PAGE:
NAFCU letter to CFPB on ANPR on debt collection

WASHINGTON, DC (February 28, 2014) — 

Monica Jackson
Office of the Executive Secretary
Consumer Financial Protection Bureau
1700 G Street, NW
Washington, DC 20552

RE:      Docket No. CFPB-2013-0033; Advanced Notice of Proposed Rulemaking – Debt Collection (Regulation F)

Dear Ms. Jackson:

On behalf of the National Association of Federal Credit Unions (NAFCU), the only trade association that  exclusively  represents  federal  credit  unions,  I  write  to  you  regarding  the Consumer Financial Protection Bureau’s (CFPB) advanced notice of proposed rulemaking (ANPR) regarding debt collection practices.

The ANPR, generally, requests comment, data, and information about the debt collection system, consumer experiences with the debt collection system, and how to balance debt collection protections for consumers without unnecessarily burdening the industry. The CFPB is the first Federal government agency with substantive authority to issue rules implementing the Fair Debt Collection Practices Act (FDCPA), which established prohibitions on third-party debt collectors using problematic practices, restricted debt collectors’ communications with consumers, and mandated a debt dispute resolution process. In addition, the Dodd-Frank Act granted the CFPB with authority to regulate unfair, deceptive, and abusive debt collection practices (collectively, UDAAPs), as well as authority to require disclosures to help consumers understand the various aspects of consumer financial products.

First and foremost, NAFCU is concerned that the CFPB has chosen to conflate these two distinct statutory authorities under the same ANPR. Credit unions are not, generally speaking, debt collectors under the FDCPA because they are not collecting debts on behalf of others. Credit unions typically only collect on their own obligations. However, credit unions are subject to the Dodd-Frank Act’s provisions concerning UDAAPs.

NAFCU urges the CFPB to distinguish between credit unions collecting on their own behalf and third-party debt collectors in its regulatory efforts. The CFPB should not promulgate regulations under its FDCPA authority that would apply to credit unions or other financial institutions that are not currently subject to the FDCPA requirements. The statutory provisions of the FDCPA stemmed from Congress’ concerns about the impersonal, profit-driven, and unaccountable actions of third-party debt collectors. As non-profit mutual organizations, however, credit unions answer directly to their members and enjoy a unique relationship with their membership. When credit unions collect on their own obligations, they work to continue to support their relationships with their members. Credit unions’ priorities are to bring the loans current and return to normal member service relationships. This continuing relationship is very different from the relationship between a third party collection agency and a debtor associated with an account referred to the collection agency. Accordingly any regulatory regime built under the FDCPA’s authority should not apply to credit unions collecting on their behalf. Furthermore, credit unions are already restricted from engaging in these predatory practices under the UDAAP provisions and their own policies.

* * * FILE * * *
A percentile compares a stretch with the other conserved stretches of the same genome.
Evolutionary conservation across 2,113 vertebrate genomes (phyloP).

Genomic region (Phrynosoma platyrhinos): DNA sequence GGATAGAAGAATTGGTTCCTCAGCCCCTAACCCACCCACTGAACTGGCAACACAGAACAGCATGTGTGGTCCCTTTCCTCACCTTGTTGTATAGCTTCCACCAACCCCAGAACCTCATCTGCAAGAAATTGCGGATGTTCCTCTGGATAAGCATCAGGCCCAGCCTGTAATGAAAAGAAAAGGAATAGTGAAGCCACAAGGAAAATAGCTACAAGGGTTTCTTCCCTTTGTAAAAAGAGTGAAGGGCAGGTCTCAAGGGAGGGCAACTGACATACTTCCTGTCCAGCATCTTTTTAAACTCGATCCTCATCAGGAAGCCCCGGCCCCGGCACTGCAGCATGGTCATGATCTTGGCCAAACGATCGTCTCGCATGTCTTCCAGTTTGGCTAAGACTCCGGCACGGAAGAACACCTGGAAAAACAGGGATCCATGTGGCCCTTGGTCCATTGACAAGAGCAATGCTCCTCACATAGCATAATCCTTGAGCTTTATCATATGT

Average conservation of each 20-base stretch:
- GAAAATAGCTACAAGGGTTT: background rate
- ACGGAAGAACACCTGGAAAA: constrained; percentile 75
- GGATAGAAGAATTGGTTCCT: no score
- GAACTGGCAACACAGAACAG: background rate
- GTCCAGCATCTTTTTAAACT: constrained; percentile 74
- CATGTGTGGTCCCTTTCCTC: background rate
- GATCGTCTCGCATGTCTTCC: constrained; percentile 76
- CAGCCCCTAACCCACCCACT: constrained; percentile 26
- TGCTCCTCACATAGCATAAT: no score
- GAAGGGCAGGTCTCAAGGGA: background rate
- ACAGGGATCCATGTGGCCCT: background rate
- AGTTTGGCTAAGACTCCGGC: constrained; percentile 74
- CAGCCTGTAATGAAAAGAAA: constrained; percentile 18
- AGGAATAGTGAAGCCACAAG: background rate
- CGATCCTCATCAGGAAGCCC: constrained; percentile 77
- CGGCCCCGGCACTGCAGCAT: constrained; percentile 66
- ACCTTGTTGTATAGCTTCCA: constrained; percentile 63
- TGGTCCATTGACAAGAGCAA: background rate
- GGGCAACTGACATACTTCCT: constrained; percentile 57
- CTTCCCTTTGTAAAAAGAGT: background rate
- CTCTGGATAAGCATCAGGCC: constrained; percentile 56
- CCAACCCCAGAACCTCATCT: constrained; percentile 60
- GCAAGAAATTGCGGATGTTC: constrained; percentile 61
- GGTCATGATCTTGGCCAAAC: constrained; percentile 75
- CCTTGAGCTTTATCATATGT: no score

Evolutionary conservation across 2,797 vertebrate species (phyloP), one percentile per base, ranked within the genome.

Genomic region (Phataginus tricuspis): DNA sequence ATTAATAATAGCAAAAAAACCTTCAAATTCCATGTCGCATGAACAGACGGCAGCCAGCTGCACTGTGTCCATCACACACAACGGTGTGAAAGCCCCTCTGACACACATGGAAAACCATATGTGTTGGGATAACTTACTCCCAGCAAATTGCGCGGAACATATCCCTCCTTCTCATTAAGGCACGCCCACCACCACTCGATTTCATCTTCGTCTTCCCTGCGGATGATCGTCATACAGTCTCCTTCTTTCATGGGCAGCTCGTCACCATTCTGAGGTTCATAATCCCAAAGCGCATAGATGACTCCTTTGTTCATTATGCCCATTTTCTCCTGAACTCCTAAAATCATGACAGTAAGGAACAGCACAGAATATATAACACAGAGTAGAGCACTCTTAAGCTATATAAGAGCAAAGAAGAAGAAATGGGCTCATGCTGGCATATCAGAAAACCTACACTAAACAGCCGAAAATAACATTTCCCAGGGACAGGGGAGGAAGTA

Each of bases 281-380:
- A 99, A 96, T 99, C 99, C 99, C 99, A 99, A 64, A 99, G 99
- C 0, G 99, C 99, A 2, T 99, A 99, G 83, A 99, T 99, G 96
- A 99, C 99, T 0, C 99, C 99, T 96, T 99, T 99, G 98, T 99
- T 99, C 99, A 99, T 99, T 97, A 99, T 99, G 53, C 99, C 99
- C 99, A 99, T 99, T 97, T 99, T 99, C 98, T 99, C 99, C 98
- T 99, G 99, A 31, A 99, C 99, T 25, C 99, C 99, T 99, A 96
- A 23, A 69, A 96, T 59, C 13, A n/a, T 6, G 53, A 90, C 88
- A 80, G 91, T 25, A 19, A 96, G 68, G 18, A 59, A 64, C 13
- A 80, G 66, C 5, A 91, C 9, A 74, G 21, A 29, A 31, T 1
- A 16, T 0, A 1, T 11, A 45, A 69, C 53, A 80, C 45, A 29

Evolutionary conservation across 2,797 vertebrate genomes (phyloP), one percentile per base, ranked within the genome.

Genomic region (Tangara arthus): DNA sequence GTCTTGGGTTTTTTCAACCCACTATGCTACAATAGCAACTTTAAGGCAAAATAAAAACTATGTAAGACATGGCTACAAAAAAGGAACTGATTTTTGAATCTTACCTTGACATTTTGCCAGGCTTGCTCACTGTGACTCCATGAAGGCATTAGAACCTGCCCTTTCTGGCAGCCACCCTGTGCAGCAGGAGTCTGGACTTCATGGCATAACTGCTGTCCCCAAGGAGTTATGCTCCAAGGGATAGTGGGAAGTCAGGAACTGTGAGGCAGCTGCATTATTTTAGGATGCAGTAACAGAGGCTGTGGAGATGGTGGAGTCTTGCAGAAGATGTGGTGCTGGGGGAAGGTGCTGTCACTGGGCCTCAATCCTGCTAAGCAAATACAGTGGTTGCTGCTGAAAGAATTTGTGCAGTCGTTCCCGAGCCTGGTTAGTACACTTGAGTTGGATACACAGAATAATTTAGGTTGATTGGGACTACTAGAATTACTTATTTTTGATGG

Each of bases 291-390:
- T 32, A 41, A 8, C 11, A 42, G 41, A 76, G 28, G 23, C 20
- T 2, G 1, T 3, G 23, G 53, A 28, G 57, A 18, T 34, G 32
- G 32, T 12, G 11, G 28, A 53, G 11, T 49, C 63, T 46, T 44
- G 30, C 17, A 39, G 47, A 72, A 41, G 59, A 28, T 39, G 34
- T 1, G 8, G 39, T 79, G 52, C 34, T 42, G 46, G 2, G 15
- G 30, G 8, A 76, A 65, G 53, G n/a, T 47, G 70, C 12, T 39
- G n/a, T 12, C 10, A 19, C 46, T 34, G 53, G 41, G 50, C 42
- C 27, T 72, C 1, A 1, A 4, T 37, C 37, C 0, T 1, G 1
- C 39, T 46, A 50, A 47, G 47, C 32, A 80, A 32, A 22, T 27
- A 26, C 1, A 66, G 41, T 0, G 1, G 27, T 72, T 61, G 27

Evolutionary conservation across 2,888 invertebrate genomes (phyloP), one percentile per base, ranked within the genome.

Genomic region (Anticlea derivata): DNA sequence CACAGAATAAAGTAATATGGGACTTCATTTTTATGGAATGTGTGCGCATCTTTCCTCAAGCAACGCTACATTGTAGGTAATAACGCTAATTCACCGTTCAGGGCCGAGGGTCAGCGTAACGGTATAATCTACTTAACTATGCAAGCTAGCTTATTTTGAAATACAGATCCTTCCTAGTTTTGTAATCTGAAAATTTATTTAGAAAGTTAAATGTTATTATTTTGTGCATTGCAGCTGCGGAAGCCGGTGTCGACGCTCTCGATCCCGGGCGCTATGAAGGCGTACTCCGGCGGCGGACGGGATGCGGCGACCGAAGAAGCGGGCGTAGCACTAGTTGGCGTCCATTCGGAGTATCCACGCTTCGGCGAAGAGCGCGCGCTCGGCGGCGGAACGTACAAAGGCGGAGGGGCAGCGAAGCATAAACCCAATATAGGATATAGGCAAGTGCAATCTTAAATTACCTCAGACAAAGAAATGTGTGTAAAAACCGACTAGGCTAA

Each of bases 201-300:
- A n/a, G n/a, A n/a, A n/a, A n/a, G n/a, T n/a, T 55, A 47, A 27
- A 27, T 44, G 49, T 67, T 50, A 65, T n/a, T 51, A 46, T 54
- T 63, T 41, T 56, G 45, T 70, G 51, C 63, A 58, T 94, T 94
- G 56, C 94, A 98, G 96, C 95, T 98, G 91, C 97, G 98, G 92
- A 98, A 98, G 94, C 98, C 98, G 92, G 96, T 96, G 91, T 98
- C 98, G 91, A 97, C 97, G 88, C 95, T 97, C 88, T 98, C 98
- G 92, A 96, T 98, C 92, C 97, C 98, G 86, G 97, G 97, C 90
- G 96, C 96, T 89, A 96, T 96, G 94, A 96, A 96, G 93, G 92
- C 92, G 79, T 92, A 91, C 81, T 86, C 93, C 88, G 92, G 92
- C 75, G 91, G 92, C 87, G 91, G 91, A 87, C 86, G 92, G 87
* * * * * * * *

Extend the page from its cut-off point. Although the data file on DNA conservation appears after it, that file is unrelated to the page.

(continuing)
Rather than creating additional requirements for credit unions that are collecting on their own obligations and are not currently under the purview of the FDCPA, the CFPB should release guidance which can be used by credit unions in designing their own policies and procedures.  NAFCU also urges the CFPB to take into consideration existing individual state laws on debt collection in any action that they decide to take.

NAFCU commends the CFPB’s initiative to provide greater clarity and specificity as to what conduct would constitute a UDAAP. NAFCU notes that the Dodd-Frank Act’s statutory language and grant of authority to the CFPB to define UDAAPs is highly general. NAFCU recommends that the CFPB develop specific examples and guidance describing potential UDAAP violations by first-party debt collectors.

NAFCU appreciates the opportunity to provide our comments. Should you have any questions or concerns, please feel free to contact me at or (703) 842-2272.


Angela Meyster
Regulatory Affairs Counsel

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